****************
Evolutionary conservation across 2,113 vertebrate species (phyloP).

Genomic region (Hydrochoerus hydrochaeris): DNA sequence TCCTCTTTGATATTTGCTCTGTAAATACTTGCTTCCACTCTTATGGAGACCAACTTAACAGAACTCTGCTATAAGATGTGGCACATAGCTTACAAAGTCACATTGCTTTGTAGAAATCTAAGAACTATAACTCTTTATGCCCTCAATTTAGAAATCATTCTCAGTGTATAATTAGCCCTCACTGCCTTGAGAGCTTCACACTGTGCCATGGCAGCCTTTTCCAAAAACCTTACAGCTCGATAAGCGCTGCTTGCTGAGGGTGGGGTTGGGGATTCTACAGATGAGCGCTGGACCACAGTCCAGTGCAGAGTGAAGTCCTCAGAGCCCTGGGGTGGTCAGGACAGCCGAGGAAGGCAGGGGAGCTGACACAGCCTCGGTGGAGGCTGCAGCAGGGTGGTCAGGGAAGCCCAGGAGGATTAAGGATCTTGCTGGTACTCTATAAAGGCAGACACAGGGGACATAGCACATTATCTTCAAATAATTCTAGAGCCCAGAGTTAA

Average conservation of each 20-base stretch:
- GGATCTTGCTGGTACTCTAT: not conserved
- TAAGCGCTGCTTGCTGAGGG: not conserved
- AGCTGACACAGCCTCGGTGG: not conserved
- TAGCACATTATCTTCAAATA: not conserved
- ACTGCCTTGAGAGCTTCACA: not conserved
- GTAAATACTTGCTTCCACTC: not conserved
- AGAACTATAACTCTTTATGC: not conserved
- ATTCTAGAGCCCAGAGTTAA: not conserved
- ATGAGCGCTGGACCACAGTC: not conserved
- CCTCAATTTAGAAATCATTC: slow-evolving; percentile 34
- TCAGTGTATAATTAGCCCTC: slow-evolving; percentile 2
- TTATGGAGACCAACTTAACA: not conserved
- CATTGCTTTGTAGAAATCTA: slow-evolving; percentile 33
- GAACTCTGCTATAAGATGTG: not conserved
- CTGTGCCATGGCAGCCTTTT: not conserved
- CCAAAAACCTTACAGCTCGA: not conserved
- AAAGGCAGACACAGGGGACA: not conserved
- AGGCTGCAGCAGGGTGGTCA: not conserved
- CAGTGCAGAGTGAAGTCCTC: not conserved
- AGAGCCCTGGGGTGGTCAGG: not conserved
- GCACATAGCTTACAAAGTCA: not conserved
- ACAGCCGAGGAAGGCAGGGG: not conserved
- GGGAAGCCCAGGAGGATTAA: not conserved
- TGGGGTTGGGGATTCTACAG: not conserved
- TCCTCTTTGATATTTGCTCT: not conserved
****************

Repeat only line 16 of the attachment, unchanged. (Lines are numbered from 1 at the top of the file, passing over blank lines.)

- CATTGCTTTGTAGAAATCTA: slow-evolving; percentile 33